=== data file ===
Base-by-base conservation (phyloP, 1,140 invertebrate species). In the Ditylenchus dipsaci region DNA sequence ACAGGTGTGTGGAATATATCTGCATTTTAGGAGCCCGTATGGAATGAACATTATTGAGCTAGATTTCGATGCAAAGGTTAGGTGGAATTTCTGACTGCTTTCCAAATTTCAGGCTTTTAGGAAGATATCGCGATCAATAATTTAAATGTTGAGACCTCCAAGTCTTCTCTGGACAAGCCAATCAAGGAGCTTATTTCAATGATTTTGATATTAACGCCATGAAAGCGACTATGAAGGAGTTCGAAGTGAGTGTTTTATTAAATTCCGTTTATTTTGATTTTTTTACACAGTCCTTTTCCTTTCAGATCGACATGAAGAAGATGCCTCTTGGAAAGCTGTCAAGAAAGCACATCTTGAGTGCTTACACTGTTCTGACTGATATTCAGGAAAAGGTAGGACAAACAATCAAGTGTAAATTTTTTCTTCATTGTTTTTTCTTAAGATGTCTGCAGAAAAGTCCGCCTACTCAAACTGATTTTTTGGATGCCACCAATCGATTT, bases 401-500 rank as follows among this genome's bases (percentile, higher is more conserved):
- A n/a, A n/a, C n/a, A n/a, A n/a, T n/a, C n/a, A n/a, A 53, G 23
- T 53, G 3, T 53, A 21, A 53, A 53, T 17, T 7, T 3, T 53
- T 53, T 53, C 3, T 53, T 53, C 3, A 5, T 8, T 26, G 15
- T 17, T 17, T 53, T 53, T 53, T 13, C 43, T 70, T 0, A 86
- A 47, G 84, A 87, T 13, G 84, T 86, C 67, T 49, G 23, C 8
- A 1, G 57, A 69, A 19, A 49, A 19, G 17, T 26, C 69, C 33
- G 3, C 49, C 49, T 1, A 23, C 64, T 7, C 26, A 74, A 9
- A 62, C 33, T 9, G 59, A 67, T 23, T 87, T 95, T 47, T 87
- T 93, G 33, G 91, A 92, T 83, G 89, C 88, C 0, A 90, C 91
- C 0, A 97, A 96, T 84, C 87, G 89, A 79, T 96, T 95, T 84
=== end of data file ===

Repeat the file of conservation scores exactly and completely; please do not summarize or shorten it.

Base-by-base conservation (phyloP, 1,140 invertebrate species). In the Ditylenchus dipsaci region DNA sequence ACAGGTGTGTGGAATATATCTGCATTTTAGGAGCCCGTATGGAATGAACATTATTGAGCTAGATTTCGATGCAAAGGTTAGGTGGAATTTCTGACTGCTTTCCAAATTTCAGGCTTTTAGGAAGATATCGCGATCAATAATTTAAATGTTGAGACCTCCAAGTCTTCTCTGGACAAGCCAATCAAGGAGCTTATTTCAATGATTTTGATATTAACGCCATGAAAGCGACTATGAAGGAGTTCGAAGTGAGTGTTTTATTAAATTCCGTTTATTTTGATTTTTTTACACAGTCCTTTTCCTTTCAGATCGACATGAAGAAGATGCCTCTTGGAAAGCTGTCAAGAAAGCACATCTTGAGTGCTTACACTGTTCTGACTGATATTCAGGAAAAGGTAGGACAAACAATCAAGTGTAAATTTTTTCTTCATTGTTTTTTCTTAAGATGTCTGCAGAAAAGTCCGCCTACTCAAACTGATTTTTTGGATGCCACCAATCGATTT, bases 401-500 rank as follows among this genome's bases (percentile, higher is more conserved):
- A n/a, A n/a, C n/a, A n/a, A n/a, T n/a, C n/a, A n/a, A 53, G 23
- T 53, G 3, T 53, A 21, A 53, A 53, T 17, T 7, T 3, T 53
- T 53, T 53, C 3, T 53, T 53, C 3, A 5, T 8, T 26, G 15
- T 17, T 17, T 53, T 53, T 53, T 13, C 43, T 70, T 0, A 86
- A 47, G 84, A 87, T 13, G 84, T 86, C 67, T 49, G 23, C 8
- A 1, G 57, A 69, A 19, A 49, A 19, G 17, T 26, C 69, C 33
- G 3, C 49, C 49, T 1, A 23, C 64, T 7, C 26, A 74, A 9
- A 62, C 33, T 9, G 59, A 67, T 23, T 87, T 95, T 47, T 87
- T 93, G 33, G 91, A 92, T 83, G 89, C 88, C 0, A 90, C 91
- C 0, A 97, A 96, T 84, C 87, G 89, A 79, T 96, T 95, T 84